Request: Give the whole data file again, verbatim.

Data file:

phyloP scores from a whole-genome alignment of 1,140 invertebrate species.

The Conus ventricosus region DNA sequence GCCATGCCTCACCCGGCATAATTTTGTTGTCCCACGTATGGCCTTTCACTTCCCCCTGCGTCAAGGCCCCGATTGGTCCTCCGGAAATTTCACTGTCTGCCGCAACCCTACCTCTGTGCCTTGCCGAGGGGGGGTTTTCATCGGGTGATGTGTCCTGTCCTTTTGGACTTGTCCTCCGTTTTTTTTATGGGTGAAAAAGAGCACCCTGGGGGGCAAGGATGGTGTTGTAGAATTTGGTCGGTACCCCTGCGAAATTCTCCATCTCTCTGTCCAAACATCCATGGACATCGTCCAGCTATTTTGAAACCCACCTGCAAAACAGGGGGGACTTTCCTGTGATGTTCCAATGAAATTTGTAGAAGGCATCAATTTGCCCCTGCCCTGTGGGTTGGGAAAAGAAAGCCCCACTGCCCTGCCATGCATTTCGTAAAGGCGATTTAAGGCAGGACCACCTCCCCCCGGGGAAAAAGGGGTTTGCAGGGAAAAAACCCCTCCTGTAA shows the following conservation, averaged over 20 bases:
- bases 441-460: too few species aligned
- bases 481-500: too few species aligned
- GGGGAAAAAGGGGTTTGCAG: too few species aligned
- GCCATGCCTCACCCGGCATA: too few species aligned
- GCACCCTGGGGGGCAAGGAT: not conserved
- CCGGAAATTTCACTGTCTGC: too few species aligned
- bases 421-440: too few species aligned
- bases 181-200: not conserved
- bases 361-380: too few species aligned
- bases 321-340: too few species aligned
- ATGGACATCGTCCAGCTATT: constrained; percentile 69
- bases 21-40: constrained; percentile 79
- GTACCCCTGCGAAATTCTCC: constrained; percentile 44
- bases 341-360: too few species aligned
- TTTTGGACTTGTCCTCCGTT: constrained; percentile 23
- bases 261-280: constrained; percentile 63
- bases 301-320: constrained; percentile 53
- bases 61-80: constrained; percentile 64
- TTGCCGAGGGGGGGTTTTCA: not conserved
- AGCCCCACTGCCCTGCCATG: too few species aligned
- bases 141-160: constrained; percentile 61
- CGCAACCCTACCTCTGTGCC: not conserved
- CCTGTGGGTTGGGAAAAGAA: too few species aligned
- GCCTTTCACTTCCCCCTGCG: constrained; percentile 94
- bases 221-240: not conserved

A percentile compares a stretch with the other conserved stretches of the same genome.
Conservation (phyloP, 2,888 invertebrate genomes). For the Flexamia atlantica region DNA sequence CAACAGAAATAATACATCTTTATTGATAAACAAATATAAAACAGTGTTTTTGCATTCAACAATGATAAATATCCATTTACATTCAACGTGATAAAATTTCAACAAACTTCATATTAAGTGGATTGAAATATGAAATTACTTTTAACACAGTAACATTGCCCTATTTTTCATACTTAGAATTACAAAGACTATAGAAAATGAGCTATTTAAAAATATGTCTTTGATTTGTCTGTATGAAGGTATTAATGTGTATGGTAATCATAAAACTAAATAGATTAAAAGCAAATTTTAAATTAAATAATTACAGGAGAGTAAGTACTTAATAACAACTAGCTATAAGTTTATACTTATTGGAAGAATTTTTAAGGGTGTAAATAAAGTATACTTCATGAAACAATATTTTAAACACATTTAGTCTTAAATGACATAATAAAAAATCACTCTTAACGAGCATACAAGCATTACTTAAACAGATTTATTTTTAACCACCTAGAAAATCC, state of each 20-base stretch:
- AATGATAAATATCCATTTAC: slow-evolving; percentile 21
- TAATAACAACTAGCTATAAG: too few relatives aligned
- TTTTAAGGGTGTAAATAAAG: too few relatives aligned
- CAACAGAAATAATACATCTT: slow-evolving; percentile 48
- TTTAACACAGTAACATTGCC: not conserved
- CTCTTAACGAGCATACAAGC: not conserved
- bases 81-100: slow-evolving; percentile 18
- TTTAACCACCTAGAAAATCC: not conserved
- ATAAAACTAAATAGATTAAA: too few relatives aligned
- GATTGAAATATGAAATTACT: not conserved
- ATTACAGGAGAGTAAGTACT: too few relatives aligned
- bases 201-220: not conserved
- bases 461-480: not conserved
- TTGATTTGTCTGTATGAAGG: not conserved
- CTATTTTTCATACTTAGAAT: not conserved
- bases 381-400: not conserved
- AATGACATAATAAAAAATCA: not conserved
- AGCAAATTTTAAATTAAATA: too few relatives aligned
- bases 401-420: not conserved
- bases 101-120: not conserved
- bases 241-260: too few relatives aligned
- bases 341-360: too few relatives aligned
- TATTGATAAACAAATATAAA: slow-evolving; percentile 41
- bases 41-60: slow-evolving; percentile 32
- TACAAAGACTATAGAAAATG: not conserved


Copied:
phyloP scores from a whole-genome alignment of 1,140 invertebrate species.

The Conus ventricosus region DNA sequence GCCATGCCTCACCCGGCATAATTTTGTTGTCCCACGTATGGCCTTTCACTTCCCCCTGCGTCAAGGCCCCGATTGGTCCTCCGGAAATTTCACTGTCTGCCGCAACCCTACCTCTGTGCCTTGCCGAGGGGGGGTTTTCATCGGGTGATGTGTCCTGTCCTTTTGGACTTGTCCTCCGTTTTTTTTATGGGTGAAAAAGAGCACCCTGGGGGGCAAGGATGGTGTTGTAGAATTTGGTCGGTACCCCTGCGAAATTCTCCATCTCTCTGTCCAAACATCCATGGACATCGTCCAGCTATTTTGAAACCCACCTGCAAAACAGGGGGGACTTTCCTGTGATGTTCCAATGAAATTTGTAGAAGGCATCAATTTGCCCCTGCCCTGTGGGTTGGGAAAAGAAAGCCCCACTGCCCTGCCATGCATTTCGTAAAGGCGATTTAAGGCAGGACCACCTCCCCCCGGGGAAAAAGGGGTTTGCAGGGAAAAAACCCCTCCTGTAA shows the following conservation, averaged over 20 bases:
- bases 441-460: too few species aligned
- bases 481-500: too few species aligned
- GGGGAAAAAGGGGTTTGCAG: too few species aligned
- GCCATGCCTCACCCGGCATA: too few species aligned
- GCACCCTGGGGGGCAAGGAT: not conserved
- CCGGAAATTTCACTGTCTGC: too few species aligned
- bases 421-440: too few species aligned
- bases 181-200: not conserved
- bases 361-380: too few species aligned
- bases 321-340: too few species aligned
- ATGGACATCGTCCAGCTATT: constrained; percentile 69
- bases 21-40: constrained; percentile 79
- GTACCCCTGCGAAATTCTCC: constrained; percentile 44
- bases 341-360: too few species aligned
- TTTTGGACTTGTCCTCCGTT: constrained; percentile 23
- bases 261-280: constrained; percentile 63
- bases 301-320: constrained; percentile 53
- bases 61-80: constrained; percentile 64
- TTGCCGAGGGGGGGTTTTCA: not conserved
- AGCCCCACTGCCCTGCCATG: too few species aligned
- bases 141-160: constrained; percentile 61
- CGCAACCCTACCTCTGTGCC: not conserved
- CCTGTGGGTTGGGAAAAGAA: too few species aligned
- GCCTTTCACTTCCCCCTGCG: constrained; percentile 94
- bases 221-240: not conserved

A percentile compares a stretch with the other conserved stretches of the same genome.
Conservation (phyloP, 2,888 invertebrate genomes). For the Flexamia atlantica region DNA sequence CAACAGAAATAATACATCTTTATTGATAAACAAATATAAAACAGTGTTTTTGCATTCAACAATGATAAATATCCATTTACATTCAACGTGATAAAATTTCAACAAACTTCATATTAAGTGGATTGAAATATGAAATTACTTTTAACACAGTAACATTGCCCTATTTTTCATACTTAGAATTACAAAGACTATAGAAAATGAGCTATTTAAAAATATGTCTTTGATTTGTCTGTATGAAGGTATTAATGTGTATGGTAATCATAAAACTAAATAGATTAAAAGCAAATTTTAAATTAAATAATTACAGGAGAGTAAGTACTTAATAACAACTAGCTATAAGTTTATACTTATTGGAAGAATTTTTAAGGGTGTAAATAAAGTATACTTCATGAAACAATATTTTAAACACATTTAGTCTTAAATGACATAATAAAAAATCACTCTTAACGAGCATACAAGCATTACTTAAACAGATTTATTTTTAACCACCTAGAAAATCC, state of each 20-base stretch:
- AATGATAAATATCCATTTAC: slow-evolving; percentile 21
- TAATAACAACTAGCTATAAG: too few relatives aligned
- TTTTAAGGGTGTAAATAAAG: too few relatives aligned
- CAACAGAAATAATACATCTT: slow-evolving; percentile 48
- TTTAACACAGTAACATTGCC: not conserved
- CTCTTAACGAGCATACAAGC: not conserved
- bases 81-100: slow-evolving; percentile 18
- TTTAACCACCTAGAAAATCC: not conserved
- ATAAAACTAAATAGATTAAA: too few relatives aligned
- GATTGAAATATGAAATTACT: not conserved
- ATTACAGGAGAGTAAGTACT: too few relatives aligned
- bases 201-220: not conserved
- bases 461-480: not conserved
- TTGATTTGTCTGTATGAAGG: not conserved
- CTATTTTTCATACTTAGAAT: not conserved
- bases 381-400: not conserved
- AATGACATAATAAAAAATCA: not conserved
- AGCAAATTTTAAATTAAATA: too few relatives aligned
- bases 401-420: not conserved
- bases 101-120: not conserved
- bases 241-260: too few relatives aligned
- bases 341-360: too few relatives aligned
- TATTGATAAACAAATATAAA: slow-evolving; percentile 41
- bases 41-60: slow-evolving; percentile 32
- TACAAAGACTATAGAAAATG: not conserved